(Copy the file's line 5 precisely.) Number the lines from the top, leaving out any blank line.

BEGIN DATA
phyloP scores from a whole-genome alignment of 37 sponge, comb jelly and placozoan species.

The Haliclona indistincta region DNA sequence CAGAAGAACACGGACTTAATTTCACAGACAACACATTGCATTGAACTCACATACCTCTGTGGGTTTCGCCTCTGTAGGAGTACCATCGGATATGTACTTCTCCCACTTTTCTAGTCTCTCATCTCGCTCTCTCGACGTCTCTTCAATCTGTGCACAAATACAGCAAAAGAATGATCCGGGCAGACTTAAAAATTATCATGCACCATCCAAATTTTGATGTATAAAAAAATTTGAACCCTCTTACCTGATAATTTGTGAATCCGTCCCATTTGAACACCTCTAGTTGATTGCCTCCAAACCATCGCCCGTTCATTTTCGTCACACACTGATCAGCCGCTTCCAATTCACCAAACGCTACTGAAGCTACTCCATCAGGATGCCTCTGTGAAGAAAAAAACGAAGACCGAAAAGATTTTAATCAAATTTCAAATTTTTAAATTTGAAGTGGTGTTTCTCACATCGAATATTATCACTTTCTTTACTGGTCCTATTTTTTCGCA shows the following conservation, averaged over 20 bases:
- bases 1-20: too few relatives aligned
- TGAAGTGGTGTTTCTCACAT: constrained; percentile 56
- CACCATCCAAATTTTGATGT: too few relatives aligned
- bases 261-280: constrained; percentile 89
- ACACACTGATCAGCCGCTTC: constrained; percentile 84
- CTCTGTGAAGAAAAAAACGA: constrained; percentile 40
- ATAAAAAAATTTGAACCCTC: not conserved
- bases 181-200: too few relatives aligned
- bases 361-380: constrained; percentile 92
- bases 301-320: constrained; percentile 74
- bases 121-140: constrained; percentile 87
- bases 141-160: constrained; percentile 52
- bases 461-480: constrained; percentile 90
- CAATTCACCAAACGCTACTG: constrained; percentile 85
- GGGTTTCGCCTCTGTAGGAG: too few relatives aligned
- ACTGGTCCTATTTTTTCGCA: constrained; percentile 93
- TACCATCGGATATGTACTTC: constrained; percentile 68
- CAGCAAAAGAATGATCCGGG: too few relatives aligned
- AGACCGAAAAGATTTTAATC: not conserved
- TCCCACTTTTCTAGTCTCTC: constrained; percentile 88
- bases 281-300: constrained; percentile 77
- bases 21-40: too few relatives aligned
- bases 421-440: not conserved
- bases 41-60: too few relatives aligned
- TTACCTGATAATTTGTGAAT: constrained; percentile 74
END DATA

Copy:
- CACCATCCAAATTTTGATGT: too few relatives aligned